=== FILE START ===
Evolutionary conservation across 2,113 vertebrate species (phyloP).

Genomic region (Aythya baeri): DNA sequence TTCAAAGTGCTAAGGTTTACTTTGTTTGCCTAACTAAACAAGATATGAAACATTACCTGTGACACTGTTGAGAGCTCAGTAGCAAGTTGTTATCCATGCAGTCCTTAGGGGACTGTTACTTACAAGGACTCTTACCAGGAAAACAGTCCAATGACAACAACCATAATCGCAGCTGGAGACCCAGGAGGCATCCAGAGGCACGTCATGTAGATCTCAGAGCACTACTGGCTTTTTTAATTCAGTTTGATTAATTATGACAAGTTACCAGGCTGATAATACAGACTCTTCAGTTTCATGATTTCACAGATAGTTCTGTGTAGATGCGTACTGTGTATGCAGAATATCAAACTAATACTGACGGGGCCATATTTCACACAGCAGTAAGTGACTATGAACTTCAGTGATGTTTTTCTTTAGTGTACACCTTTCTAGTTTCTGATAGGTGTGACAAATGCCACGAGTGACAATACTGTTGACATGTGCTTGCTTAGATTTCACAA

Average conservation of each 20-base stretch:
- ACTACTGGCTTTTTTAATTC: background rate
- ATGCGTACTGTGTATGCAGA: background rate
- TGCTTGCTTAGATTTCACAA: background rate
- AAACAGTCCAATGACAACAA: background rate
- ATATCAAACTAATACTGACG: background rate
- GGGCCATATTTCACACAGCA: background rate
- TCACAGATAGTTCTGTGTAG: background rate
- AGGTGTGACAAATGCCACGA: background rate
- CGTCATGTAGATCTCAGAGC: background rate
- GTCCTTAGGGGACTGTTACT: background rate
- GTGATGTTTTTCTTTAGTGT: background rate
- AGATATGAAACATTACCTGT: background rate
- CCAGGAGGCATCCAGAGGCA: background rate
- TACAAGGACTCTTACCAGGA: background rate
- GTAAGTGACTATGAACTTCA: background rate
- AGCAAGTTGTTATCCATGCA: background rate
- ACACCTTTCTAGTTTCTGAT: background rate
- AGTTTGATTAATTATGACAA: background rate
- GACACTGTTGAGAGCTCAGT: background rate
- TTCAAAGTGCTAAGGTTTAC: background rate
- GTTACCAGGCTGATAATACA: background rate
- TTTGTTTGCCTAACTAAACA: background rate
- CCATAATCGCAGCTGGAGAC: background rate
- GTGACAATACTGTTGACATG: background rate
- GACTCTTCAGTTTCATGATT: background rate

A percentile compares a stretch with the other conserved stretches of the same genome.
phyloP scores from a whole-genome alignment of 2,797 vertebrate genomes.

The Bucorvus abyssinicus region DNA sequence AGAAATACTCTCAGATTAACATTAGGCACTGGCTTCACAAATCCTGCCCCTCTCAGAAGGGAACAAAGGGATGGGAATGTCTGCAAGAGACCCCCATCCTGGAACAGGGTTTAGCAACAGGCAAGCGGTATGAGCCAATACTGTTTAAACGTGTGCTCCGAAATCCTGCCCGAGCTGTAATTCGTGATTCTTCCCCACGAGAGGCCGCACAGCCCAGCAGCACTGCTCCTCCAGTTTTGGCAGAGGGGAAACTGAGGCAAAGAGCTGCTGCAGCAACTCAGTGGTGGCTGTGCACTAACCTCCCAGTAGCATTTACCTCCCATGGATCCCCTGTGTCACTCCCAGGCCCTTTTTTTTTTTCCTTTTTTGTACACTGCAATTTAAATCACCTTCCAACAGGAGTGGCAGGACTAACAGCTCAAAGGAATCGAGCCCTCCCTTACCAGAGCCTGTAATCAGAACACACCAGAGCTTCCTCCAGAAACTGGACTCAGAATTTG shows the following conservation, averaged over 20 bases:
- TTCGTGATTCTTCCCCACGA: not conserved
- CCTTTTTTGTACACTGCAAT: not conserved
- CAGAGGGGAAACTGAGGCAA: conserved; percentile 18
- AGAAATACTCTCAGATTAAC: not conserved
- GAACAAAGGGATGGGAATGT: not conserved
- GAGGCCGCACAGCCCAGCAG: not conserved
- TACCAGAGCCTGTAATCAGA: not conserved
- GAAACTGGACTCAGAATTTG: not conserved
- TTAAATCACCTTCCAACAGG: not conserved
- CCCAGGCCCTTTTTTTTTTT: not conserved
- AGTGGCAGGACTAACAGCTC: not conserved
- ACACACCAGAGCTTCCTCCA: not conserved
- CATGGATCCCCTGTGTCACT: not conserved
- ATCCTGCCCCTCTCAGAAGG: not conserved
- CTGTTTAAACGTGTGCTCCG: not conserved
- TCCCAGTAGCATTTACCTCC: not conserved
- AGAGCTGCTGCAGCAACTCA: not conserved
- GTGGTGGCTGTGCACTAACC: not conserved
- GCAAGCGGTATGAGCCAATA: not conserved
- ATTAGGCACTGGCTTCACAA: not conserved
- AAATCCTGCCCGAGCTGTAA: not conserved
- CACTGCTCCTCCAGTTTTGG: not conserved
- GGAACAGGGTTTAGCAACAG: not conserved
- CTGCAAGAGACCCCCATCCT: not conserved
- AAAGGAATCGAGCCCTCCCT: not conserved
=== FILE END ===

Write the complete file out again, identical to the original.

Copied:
Evolutionary conservation across 2,113 vertebrate species (phyloP).

Genomic region (Aythya baeri): DNA sequence TTCAAAGTGCTAAGGTTTACTTTGTTTGCCTAACTAAACAAGATATGAAACATTACCTGTGACACTGTTGAGAGCTCAGTAGCAAGTTGTTATCCATGCAGTCCTTAGGGGACTGTTACTTACAAGGACTCTTACCAGGAAAACAGTCCAATGACAACAACCATAATCGCAGCTGGAGACCCAGGAGGCATCCAGAGGCACGTCATGTAGATCTCAGAGCACTACTGGCTTTTTTAATTCAGTTTGATTAATTATGACAAGTTACCAGGCTGATAATACAGACTCTTCAGTTTCATGATTTCACAGATAGTTCTGTGTAGATGCGTACTGTGTATGCAGAATATCAAACTAATACTGACGGGGCCATATTTCACACAGCAGTAAGTGACTATGAACTTCAGTGATGTTTTTCTTTAGTGTACACCTTTCTAGTTTCTGATAGGTGTGACAAATGCCACGAGTGACAATACTGTTGACATGTGCTTGCTTAGATTTCACAA

Average conservation of each 20-base stretch:
- ACTACTGGCTTTTTTAATTC: background rate
- ATGCGTACTGTGTATGCAGA: background rate
- TGCTTGCTTAGATTTCACAA: background rate
- AAACAGTCCAATGACAACAA: background rate
- ATATCAAACTAATACTGACG: background rate
- GGGCCATATTTCACACAGCA: background rate
- TCACAGATAGTTCTGTGTAG: background rate
- AGGTGTGACAAATGCCACGA: background rate
- CGTCATGTAGATCTCAGAGC: background rate
- GTCCTTAGGGGACTGTTACT: background rate
- GTGATGTTTTTCTTTAGTGT: background rate
- AGATATGAAACATTACCTGT: background rate
- CCAGGAGGCATCCAGAGGCA: background rate
- TACAAGGACTCTTACCAGGA: background rate
- GTAAGTGACTATGAACTTCA: background rate
- AGCAAGTTGTTATCCATGCA: background rate
- ACACCTTTCTAGTTTCTGAT: background rate
- AGTTTGATTAATTATGACAA: background rate
- GACACTGTTGAGAGCTCAGT: background rate
- TTCAAAGTGCTAAGGTTTAC: background rate
- GTTACCAGGCTGATAATACA: background rate
- TTTGTTTGCCTAACTAAACA: background rate
- CCATAATCGCAGCTGGAGAC: background rate
- GTGACAATACTGTTGACATG: background rate
- GACTCTTCAGTTTCATGATT: background rate

A percentile compares a stretch with the other conserved stretches of the same genome.
phyloP scores from a whole-genome alignment of 2,797 vertebrate genomes.

The Bucorvus abyssinicus region DNA sequence AGAAATACTCTCAGATTAACATTAGGCACTGGCTTCACAAATCCTGCCCCTCTCAGAAGGGAACAAAGGGATGGGAATGTCTGCAAGAGACCCCCATCCTGGAACAGGGTTTAGCAACAGGCAAGCGGTATGAGCCAATACTGTTTAAACGTGTGCTCCGAAATCCTGCCCGAGCTGTAATTCGTGATTCTTCCCCACGAGAGGCCGCACAGCCCAGCAGCACTGCTCCTCCAGTTTTGGCAGAGGGGAAACTGAGGCAAAGAGCTGCTGCAGCAACTCAGTGGTGGCTGTGCACTAACCTCCCAGTAGCATTTACCTCCCATGGATCCCCTGTGTCACTCCCAGGCCCTTTTTTTTTTTCCTTTTTTGTACACTGCAATTTAAATCACCTTCCAACAGGAGTGGCAGGACTAACAGCTCAAAGGAATCGAGCCCTCCCTTACCAGAGCCTGTAATCAGAACACACCAGAGCTTCCTCCAGAAACTGGACTCAGAATTTG shows the following conservation, averaged over 20 bases:
- TTCGTGATTCTTCCCCACGA: not conserved
- CCTTTTTTGTACACTGCAAT: not conserved
- CAGAGGGGAAACTGAGGCAA: conserved; percentile 18
- AGAAATACTCTCAGATTAAC: not conserved
- GAACAAAGGGATGGGAATGT: not conserved
- GAGGCCGCACAGCCCAGCAG: not conserved
- TACCAGAGCCTGTAATCAGA: not conserved
- GAAACTGGACTCAGAATTTG: not conserved
- TTAAATCACCTTCCAACAGG: not conserved
- CCCAGGCCCTTTTTTTTTTT: not conserved
- AGTGGCAGGACTAACAGCTC: not conserved
- ACACACCAGAGCTTCCTCCA: not conserved
- CATGGATCCCCTGTGTCACT: not conserved
- ATCCTGCCCCTCTCAGAAGG: not conserved
- CTGTTTAAACGTGTGCTCCG: not conserved
- TCCCAGTAGCATTTACCTCC: not conserved
- AGAGCTGCTGCAGCAACTCA: not conserved
- GTGGTGGCTGTGCACTAACC: not conserved
- GCAAGCGGTATGAGCCAATA: not conserved
- ATTAGGCACTGGCTTCACAA: not conserved
- AAATCCTGCCCGAGCTGTAA: not conserved
- CACTGCTCCTCCAGTTTTGG: not conserved
- GGAACAGGGTTTAGCAACAG: not conserved
- CTGCAAGAGACCCCCATCCT: not conserved
- AAAGGAATCGAGCCCTCCCT: not conserved